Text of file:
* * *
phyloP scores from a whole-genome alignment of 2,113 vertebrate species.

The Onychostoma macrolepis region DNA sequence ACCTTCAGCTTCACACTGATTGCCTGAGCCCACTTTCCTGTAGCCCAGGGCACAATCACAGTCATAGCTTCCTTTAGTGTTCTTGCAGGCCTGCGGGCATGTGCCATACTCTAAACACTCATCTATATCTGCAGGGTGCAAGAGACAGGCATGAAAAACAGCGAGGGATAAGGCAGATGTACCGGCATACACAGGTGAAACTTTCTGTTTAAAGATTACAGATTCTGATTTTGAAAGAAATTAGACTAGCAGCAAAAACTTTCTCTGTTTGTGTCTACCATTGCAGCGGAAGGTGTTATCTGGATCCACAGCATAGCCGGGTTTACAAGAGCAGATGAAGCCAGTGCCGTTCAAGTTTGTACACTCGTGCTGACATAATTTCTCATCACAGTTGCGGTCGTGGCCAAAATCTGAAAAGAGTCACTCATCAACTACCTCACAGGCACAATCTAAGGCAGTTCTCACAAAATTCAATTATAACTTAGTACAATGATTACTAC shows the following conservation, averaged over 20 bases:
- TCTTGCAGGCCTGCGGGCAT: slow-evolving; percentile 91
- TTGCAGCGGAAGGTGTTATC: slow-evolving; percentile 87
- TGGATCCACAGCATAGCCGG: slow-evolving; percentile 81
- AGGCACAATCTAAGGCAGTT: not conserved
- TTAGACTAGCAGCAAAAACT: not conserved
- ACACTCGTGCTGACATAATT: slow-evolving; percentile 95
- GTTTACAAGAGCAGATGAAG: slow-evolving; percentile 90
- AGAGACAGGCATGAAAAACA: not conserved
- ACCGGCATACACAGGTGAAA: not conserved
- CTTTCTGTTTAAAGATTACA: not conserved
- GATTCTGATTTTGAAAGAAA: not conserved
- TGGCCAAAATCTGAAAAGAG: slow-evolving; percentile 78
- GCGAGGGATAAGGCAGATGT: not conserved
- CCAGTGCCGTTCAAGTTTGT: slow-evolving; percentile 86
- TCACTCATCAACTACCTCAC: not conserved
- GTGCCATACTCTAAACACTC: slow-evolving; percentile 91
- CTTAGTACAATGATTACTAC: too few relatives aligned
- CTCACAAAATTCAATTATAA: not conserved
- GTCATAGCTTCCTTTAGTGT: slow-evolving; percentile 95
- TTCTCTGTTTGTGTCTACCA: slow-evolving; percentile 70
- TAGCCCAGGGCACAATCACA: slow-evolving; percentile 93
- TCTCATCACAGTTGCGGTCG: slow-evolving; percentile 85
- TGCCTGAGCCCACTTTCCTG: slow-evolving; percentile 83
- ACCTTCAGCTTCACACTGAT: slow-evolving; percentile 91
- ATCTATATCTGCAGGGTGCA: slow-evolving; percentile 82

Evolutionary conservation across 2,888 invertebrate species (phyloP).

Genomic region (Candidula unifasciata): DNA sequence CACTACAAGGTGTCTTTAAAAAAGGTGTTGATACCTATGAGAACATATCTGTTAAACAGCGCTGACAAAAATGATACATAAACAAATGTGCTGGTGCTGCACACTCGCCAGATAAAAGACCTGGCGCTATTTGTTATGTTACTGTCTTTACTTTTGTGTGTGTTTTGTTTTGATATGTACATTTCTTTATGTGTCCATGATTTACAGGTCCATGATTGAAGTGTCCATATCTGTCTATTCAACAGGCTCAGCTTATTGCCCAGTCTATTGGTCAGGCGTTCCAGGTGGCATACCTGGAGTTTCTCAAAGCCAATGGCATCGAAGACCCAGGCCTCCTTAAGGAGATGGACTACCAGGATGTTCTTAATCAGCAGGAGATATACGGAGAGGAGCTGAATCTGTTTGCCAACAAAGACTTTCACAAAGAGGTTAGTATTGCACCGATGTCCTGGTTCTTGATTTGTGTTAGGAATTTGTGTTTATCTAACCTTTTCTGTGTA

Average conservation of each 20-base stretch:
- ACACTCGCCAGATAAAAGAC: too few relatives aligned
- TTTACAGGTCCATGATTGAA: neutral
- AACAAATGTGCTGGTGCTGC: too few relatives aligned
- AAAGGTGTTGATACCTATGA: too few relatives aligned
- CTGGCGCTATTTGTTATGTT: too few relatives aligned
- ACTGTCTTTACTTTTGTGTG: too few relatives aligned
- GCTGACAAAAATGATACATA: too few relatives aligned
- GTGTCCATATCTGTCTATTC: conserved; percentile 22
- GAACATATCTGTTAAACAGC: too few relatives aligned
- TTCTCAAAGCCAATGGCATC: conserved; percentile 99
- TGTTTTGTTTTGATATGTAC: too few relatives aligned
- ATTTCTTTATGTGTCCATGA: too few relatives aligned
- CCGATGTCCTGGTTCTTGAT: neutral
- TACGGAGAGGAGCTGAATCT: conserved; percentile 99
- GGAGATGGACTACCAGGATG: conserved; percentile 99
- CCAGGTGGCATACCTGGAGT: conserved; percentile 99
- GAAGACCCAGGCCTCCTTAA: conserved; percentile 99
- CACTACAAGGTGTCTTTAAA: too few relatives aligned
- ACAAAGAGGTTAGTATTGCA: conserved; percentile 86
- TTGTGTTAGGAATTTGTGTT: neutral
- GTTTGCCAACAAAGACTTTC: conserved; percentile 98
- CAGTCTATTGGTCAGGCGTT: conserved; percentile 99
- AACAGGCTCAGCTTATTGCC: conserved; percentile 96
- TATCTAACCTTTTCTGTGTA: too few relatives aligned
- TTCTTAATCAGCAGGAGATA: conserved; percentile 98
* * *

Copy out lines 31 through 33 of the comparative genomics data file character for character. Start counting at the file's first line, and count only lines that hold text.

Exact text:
- ACACTCGCCAGATAAAAGAC: too few relatives aligned
- TTTACAGGTCCATGATTGAA: neutral
- AACAAATGTGCTGGTGCTGC: too few relatives aligned